Market Update & Murphy's Law
Prior to the US election, we received a number of questions about what any election outcome might do to investor's portfolios. Our answer was simple. We didn't think it would have a significant impact on portfolios, regardless of who was elected.
Heading into the election there was uncertainty as who might win the election, and markets hate uncertainty. Volatility rose, and a major US Stock Market index (S&P500) slid 7.48% from Oct. 12 to Oct. 30th. That point marked the low, and the S&P500 started to rally from Oct. 30th onward, up 10.67% as of Nov. 16th, and surpassing its previous level from Oct. 12th. (See Chart below)
There was some speculation that the market might dip after the election results... and for those that tried to speculate the market might drop - it turned out to be a bad move. According to a recent UBS survey, over 35% of wealthy Americans (those with investable assets over $1M) tweaked their portfolios to raise cash ahead of the election. (Read more on this here.)
When we design portfolios for our clients, the portfolios are prepared for situations like these. By having a combination of different managers, strategies and uncorrelated assets, portfolios can move through periods of volatility with much less movement.
Murphy's Law & Takeaways
Ed and I occasionally read a blog called Sovereign Man for his insights on timely and current matters. His recent take on Murphy's law can read below.
In early 1948, a group of US Air Force officers was working on a secret research project in the California desert codenamed MX981.
The purpose of MX981 was to test how extreme gravitational forces from fast-moving fighter jets would impact the human body.
Aviation was still pretty new; in fact, the US Air Force had only been created about six months prior, and the Defense Department wanted to find out just how much physical punishment a fighter pilot would be able to handle.
Most people have never been in a fighter jet. But I can promise you from personal experience, the gravitational force can feel absolutely crushing to the body, even causing a pilot to pass out.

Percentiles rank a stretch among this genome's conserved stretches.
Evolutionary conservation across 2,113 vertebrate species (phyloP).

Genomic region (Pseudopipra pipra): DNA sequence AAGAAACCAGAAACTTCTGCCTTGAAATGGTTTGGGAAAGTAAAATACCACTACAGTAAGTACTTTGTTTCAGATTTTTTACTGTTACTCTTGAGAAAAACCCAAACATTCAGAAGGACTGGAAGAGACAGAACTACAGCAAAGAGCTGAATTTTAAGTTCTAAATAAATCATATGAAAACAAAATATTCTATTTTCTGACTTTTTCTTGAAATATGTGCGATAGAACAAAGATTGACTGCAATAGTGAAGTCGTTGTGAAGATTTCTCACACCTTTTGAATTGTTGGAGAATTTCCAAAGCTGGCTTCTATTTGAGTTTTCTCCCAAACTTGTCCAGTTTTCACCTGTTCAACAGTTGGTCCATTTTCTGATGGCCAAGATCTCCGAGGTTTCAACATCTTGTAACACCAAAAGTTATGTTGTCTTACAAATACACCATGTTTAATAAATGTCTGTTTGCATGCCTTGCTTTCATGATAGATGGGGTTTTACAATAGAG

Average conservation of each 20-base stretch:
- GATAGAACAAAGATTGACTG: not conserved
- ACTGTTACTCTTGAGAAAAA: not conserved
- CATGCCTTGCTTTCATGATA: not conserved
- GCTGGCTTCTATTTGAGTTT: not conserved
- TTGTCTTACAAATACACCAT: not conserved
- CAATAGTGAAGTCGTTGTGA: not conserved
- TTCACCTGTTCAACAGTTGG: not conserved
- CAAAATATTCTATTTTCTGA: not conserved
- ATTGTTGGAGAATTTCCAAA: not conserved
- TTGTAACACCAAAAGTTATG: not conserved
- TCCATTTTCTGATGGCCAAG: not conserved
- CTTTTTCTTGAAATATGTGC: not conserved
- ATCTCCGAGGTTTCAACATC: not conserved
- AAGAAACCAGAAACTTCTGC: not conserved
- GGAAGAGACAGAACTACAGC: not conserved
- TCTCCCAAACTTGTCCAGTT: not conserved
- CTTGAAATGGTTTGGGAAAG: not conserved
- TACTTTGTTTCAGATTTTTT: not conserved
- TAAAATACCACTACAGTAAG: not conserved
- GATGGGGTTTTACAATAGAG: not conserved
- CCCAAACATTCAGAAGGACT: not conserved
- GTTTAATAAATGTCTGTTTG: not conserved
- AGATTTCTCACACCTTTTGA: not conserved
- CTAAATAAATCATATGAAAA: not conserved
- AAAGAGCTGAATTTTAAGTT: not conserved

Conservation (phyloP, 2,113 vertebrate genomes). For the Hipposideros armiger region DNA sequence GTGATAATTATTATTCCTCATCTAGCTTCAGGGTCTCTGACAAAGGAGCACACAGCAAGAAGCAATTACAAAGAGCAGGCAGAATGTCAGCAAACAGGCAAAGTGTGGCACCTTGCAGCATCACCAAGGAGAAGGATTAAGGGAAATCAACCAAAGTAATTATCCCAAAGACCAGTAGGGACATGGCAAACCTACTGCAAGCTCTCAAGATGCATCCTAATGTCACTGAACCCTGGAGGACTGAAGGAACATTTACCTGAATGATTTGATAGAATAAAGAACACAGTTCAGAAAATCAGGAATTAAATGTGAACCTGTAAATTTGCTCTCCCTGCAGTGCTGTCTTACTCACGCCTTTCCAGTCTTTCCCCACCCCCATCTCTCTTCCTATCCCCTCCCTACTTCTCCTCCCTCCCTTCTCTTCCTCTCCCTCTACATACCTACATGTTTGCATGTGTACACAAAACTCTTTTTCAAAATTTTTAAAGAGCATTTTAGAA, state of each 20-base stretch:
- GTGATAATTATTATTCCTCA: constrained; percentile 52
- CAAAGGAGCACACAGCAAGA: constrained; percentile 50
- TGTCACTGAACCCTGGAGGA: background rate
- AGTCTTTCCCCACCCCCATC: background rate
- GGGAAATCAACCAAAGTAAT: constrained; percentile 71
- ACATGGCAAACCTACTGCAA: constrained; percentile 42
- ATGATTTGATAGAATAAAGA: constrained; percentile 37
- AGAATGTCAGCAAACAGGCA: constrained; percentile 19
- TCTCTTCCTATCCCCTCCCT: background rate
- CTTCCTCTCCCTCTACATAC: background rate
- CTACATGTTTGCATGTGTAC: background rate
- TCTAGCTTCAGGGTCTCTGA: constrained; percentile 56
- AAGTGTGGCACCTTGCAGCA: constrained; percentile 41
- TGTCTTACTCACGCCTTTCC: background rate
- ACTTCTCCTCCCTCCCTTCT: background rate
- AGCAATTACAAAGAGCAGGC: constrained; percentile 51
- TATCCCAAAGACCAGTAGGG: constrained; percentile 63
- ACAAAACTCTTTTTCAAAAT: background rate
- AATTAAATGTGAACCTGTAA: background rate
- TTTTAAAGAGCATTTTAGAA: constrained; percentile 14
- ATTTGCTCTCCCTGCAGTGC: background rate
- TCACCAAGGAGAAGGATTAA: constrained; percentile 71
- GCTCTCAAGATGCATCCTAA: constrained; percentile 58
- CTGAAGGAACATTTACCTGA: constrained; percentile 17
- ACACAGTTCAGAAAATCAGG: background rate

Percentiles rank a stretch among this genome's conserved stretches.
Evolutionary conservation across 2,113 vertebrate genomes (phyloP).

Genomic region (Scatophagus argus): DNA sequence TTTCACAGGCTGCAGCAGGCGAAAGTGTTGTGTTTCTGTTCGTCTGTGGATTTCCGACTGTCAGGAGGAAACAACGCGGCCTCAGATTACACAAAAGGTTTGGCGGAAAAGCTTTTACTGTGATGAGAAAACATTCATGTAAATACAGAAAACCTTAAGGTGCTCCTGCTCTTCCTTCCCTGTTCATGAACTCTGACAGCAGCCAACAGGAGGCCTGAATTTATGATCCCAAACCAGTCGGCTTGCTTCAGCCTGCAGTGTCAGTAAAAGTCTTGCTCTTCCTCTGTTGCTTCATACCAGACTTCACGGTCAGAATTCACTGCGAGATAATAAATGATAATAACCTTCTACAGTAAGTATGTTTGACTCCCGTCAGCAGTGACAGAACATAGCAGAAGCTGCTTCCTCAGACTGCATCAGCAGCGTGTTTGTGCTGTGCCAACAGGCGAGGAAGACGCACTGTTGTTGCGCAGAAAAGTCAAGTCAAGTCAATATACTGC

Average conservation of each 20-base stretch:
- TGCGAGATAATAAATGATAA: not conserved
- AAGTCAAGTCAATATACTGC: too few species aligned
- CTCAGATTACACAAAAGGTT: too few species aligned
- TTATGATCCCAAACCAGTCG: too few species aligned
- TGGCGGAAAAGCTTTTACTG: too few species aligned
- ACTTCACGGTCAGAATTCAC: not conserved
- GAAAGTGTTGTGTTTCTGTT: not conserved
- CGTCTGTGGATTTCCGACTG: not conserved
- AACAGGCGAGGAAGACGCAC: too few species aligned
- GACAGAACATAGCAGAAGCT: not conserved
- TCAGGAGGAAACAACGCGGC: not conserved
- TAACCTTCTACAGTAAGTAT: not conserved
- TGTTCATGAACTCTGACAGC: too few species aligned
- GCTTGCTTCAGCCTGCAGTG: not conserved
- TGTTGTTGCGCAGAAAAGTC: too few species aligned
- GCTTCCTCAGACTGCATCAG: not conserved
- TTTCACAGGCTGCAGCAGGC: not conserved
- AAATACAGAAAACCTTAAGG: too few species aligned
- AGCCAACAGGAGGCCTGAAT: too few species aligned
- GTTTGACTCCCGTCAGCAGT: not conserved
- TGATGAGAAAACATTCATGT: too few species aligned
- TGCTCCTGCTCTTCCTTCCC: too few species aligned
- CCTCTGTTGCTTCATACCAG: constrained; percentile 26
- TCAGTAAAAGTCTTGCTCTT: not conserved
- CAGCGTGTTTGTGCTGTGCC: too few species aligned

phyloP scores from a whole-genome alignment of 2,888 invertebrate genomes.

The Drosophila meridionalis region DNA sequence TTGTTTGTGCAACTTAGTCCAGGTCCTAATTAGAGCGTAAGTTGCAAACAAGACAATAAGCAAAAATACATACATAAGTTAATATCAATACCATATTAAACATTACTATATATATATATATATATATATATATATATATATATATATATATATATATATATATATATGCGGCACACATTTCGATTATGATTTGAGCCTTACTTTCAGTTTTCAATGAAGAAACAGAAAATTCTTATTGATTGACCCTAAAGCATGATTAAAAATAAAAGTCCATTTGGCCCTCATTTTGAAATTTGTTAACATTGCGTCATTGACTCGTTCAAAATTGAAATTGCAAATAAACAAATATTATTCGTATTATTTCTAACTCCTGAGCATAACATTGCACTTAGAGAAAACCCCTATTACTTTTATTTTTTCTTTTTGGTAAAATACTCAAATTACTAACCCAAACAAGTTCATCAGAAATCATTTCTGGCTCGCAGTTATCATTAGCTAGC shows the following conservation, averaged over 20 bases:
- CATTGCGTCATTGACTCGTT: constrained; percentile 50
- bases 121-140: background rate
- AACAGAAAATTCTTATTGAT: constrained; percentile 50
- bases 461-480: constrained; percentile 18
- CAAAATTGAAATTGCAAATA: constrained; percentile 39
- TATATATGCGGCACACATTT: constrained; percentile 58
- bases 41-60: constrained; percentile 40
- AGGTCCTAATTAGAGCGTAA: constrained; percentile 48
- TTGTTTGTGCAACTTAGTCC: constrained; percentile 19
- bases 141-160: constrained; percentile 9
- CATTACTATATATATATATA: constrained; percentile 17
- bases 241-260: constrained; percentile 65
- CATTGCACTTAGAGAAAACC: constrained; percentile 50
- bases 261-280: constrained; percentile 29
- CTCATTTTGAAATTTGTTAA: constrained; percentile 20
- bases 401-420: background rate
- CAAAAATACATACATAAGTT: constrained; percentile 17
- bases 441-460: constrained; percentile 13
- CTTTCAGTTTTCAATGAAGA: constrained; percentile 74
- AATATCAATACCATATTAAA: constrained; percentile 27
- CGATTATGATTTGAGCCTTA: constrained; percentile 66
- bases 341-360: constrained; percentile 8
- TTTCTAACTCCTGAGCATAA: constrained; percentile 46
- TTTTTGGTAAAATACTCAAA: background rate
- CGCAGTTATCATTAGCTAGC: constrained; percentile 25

At the time, it was widely believed that the maximum limit on the human body was “18 G’s”, i.e. 18 times the force of gravity. And MX981 was tasked with finding out for sure.
So the researchers built a rail-mounted, rocket-propelled sled; the idea was to get the sled moving up to 200 miles per hour, then slam the brakes so hard that the sled would come to a halt in less than a second in order to simulate extreme flight (and crash) conditions.
They nicknamed their little contraption the “Gee Whiz”. And in early 1948 they started human trials.
The guinea pig was one of the researchers-- a maverick scientist named John Paul Stapp. Stapp was able to subject himself to an astounding 35Gs, far past the theoretical limit.
And at that point another researcher, Captain Ed Murphy, was sent out to take an independent reading of the experiment.
It turns out that Murphy’s crew installed their sensors incorrectly, leading to erroneous readings… not to mention all the other mechanical failures that kept taking place.
The research team was breaking new ground; nothing they were doing had been tried before. The equipment they designed was custom-built, and things broke all the time.
Murphy was reportedly irritated about the constant failures, and at some point complained that ‘if there’s any way they can do it wrong, they will.’
Years later this observation morphed into what’s known as Murphy’s Law, often stated as “whatever can go wrong, will go wrong.”
In that context, Murphy’s Law may be the perfect summary of 2020. Riots and social unrest, political folly, Covid, brutal lockdowns, spiraling debts and deficits, etc. And it’s all happened so quickly. Murphy’s Law.
But as the story goes, there’s actually another interpretation of Murphy’s Law.
In 1948, after finally figuring out the proper results of their experiment, the MX981 research team held a press conference, and a reporter asked, “How is it that no one was severely injured during your tests?”.
John Stapp, the maverick who strapped himself into Gee Whiz, replied, “We do all of our work in consideration of Murphy’s Law. . .”
In Stapp's view, Murphy's law was an optimistic outlook. It was a viewpoint grounded in optimism and rationality. It was a way of identifying all the possible things that could go wrong, and PLANNING around them. Today, Murphy's law is often viewed a pessimistic stance - everything that can fail, will fail. It's interesting how society has taken this old adage out of context.
Murphy's law is the very essence of proper planning. Proper planning requires foresight and flexibility, and the ability to adapt when your circumstances change. This is so analogous when it comes to your own personal finances. If you don't have a plan designed specifically for you, how are you going to be prepared for unforeseen events?
Everyone needs a plan... the hardest part is the will to actually sit down and do it. That's where we can help. If you've been thinking about putting together a plan for you or someone you know, reach out to us... we'd love to help walk you through what your future looks like.
Financial Advisor, BASc
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